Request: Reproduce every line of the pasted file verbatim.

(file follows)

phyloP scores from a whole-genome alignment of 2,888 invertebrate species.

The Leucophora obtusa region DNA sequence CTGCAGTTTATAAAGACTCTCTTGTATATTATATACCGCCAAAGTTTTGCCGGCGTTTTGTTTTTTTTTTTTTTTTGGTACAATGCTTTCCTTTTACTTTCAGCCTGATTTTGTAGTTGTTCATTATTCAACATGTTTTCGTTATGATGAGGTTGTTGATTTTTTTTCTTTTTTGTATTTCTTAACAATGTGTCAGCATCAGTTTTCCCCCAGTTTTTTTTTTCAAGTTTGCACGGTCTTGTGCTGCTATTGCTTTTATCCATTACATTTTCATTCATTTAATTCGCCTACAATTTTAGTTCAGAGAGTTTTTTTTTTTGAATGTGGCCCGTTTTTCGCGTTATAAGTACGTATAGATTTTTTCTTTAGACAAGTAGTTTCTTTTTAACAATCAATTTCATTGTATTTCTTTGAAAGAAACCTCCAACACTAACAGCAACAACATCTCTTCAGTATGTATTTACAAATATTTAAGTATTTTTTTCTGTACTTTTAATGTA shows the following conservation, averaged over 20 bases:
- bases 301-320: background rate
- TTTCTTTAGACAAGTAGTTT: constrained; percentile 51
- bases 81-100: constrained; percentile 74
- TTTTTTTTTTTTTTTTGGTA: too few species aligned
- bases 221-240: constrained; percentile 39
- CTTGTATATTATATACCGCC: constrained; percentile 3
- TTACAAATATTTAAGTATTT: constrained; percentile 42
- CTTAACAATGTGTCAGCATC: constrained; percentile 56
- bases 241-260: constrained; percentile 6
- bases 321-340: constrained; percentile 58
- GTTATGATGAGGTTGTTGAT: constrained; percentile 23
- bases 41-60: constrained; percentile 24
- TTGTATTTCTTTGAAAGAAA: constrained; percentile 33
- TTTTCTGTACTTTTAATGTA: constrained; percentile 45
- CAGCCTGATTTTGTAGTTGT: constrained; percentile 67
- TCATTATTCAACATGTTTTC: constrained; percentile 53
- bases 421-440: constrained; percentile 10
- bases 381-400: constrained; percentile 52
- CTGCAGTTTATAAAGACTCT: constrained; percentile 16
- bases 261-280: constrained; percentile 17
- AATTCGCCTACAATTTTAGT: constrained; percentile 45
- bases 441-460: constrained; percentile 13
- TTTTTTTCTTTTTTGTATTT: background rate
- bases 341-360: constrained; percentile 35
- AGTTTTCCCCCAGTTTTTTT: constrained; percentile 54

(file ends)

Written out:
phyloP scores from a whole-genome alignment of 2,888 invertebrate species.

The Leucophora obtusa region DNA sequence CTGCAGTTTATAAAGACTCTCTTGTATATTATATACCGCCAAAGTTTTGCCGGCGTTTTGTTTTTTTTTTTTTTTTGGTACAATGCTTTCCTTTTACTTTCAGCCTGATTTTGTAGTTGTTCATTATTCAACATGTTTTCGTTATGATGAGGTTGTTGATTTTTTTTCTTTTTTGTATTTCTTAACAATGTGTCAGCATCAGTTTTCCCCCAGTTTTTTTTTTCAAGTTTGCACGGTCTTGTGCTGCTATTGCTTTTATCCATTACATTTTCATTCATTTAATTCGCCTACAATTTTAGTTCAGAGAGTTTTTTTTTTTGAATGTGGCCCGTTTTTCGCGTTATAAGTACGTATAGATTTTTTCTTTAGACAAGTAGTTTCTTTTTAACAATCAATTTCATTGTATTTCTTTGAAAGAAACCTCCAACACTAACAGCAACAACATCTCTTCAGTATGTATTTACAAATATTTAAGTATTTTTTTCTGTACTTTTAATGTA shows the following conservation, averaged over 20 bases:
- bases 301-320: background rate
- TTTCTTTAGACAAGTAGTTT: constrained; percentile 51
- bases 81-100: constrained; percentile 74
- TTTTTTTTTTTTTTTTGGTA: too few species aligned
- bases 221-240: constrained; percentile 39
- CTTGTATATTATATACCGCC: constrained; percentile 3
- TTACAAATATTTAAGTATTT: constrained; percentile 42
- CTTAACAATGTGTCAGCATC: constrained; percentile 56
- bases 241-260: constrained; percentile 6
- bases 321-340: constrained; percentile 58
- GTTATGATGAGGTTGTTGAT: constrained; percentile 23
- bases 41-60: constrained; percentile 24
- TTGTATTTCTTTGAAAGAAA: constrained; percentile 33
- TTTTCTGTACTTTTAATGTA: constrained; percentile 45
- CAGCCTGATTTTGTAGTTGT: constrained; percentile 67
- TCATTATTCAACATGTTTTC: constrained; percentile 53
- bases 421-440: constrained; percentile 10
- bases 381-400: constrained; percentile 52
- CTGCAGTTTATAAAGACTCT: constrained; percentile 16
- bases 261-280: constrained; percentile 17
- AATTCGCCTACAATTTTAGT: constrained; percentile 45
- bases 441-460: constrained; percentile 13
- TTTTTTTCTTTTTTGTATTT: background rate
- bases 341-360: constrained; percentile 35
- AGTTTTCCCCCAGTTTTTTT: constrained; percentile 54